Mpox: What you need to know

Plus, what to do if you think you’ve been exposed

Mpox (formerly known as monkeypox) is a rare disease caused by a virus that belongs to the same family of viruses that cause smallpox. It’s less contagious than smallpox and usually spreads through close, personal contact. Generally, it also causes less severe illness, so most mpox cases resolve on their own.

Mpox doesn’t spread as easily as respiratory viruses like COVID-19. So most people aren’t considered at high risk. But Kaiser Permanente is committed to helping protect our members and providing appropriate treatment to those who do become infected. Here’s what you need to know about mpox.

What are the symptoms of mpox?

In the U.S., most people with mpox develop a rash. It usually starts as a red area that turns into pimples and blisters before scabbing. Before the rash starts, some people also experience fever, chills, and fatigue.

The rash is often only in the genital area and thighs. But there have been cases where the rash is on the face, hands, and arms. It’s important to keep the rash covered around other people whenever possible.

How does mpox spread?

Mpox usually spreads through direct skin-to-skin contact with someone who has a rash. It can also be spread by sharing surfaces, clothing, or bedding with an infected person. It appears to rarely spread through coughing.

Until symptoms start, mpox isn’t contagious. After symptoms start, it’s contagious until all scabs have fallen off and new skin has formed in their place.

How sick do people get from mpox?

People with mpox can experience:

  • Rash, pimples, and blisters
  • Pain from the rash
  • Head, muscle, and back aches
  • Swollen lymph nodes
  • Chills
  • Exhaustion

Mpox illness usually lasts 2 to 4 weeks, and most people will get better on their own.

Is there a mpox vaccine?

Yes, there is a mpox vaccine. It’s administered in 2 doses, 28 days apart, to help prevent illness. Although many vaccines are only effective before exposure, you can take the mpox vaccine before or after exposure to the virus. 

Vaccine eligibility varies by location, but the vaccine is often offered to people who:

  • Were identified by public health agencies through investigation, contact tracing, and risk exposure assessments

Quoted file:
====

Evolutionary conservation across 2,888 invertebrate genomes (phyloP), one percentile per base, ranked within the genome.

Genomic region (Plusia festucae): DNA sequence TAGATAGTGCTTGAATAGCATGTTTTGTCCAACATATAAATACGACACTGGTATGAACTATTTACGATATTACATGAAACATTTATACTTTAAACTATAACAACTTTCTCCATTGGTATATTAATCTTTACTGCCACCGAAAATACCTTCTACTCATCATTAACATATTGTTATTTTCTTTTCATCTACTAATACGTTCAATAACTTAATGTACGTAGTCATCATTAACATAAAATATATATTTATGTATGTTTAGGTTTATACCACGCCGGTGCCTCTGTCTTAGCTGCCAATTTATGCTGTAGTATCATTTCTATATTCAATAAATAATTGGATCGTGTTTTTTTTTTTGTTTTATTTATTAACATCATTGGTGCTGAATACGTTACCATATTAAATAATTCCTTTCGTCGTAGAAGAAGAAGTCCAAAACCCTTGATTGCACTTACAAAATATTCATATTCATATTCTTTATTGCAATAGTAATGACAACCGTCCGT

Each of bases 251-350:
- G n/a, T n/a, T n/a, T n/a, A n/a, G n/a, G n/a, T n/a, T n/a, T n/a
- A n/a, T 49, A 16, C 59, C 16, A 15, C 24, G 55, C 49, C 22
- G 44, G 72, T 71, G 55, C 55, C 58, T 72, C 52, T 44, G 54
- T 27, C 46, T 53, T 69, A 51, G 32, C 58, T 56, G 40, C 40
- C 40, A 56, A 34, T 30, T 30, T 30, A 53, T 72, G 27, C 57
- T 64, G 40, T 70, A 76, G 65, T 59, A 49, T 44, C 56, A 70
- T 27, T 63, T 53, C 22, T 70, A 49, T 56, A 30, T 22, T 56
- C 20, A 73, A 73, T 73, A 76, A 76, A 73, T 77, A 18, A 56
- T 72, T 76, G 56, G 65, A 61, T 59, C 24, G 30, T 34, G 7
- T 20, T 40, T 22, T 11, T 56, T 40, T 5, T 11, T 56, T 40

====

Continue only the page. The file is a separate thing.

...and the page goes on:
• Know that a sexual partner in the past 14 days has mpox
  • Had multiple sexual partners in the past 14 days in an area with a known mpox outbreak. Learn more about confirmed cases of mpox.

What types of mpox testing and treatment are available?

Mpox tests need to be processed at a qualified laboratory facility. So you need to get tested by a health care professional. There is currently no home test for mpox.

The vaccine can help prevent mpox before or after exposure to the virus. If you get mpox, some smallpox treatments can be effective. But many mpox cases don’t need treatment with medication.

How do I protect myself against mpox?

Mpox is usually spread through direct skin-to-skin contact. In general, it’s best to avoid:

  • Close contact with people who have a rash that looks like mpox
  • Touching the rash or scabs of someone with mpox
  • Having sex with someone with mpox or who has a rash that looks like mpox
  • Sharing clothing or bedding with someone who has mpox

What should I do if I think I’ve been exposed to mpox?

If you experience mpox symptoms or think you’ve been exposed, you should isolate and contact your doctor immediately. Kaiser Permanente members can call their care team or send them a direct message on or in our app.

Our doctors will work closely with local public health officials to address any suspected mpox exposure or cases.



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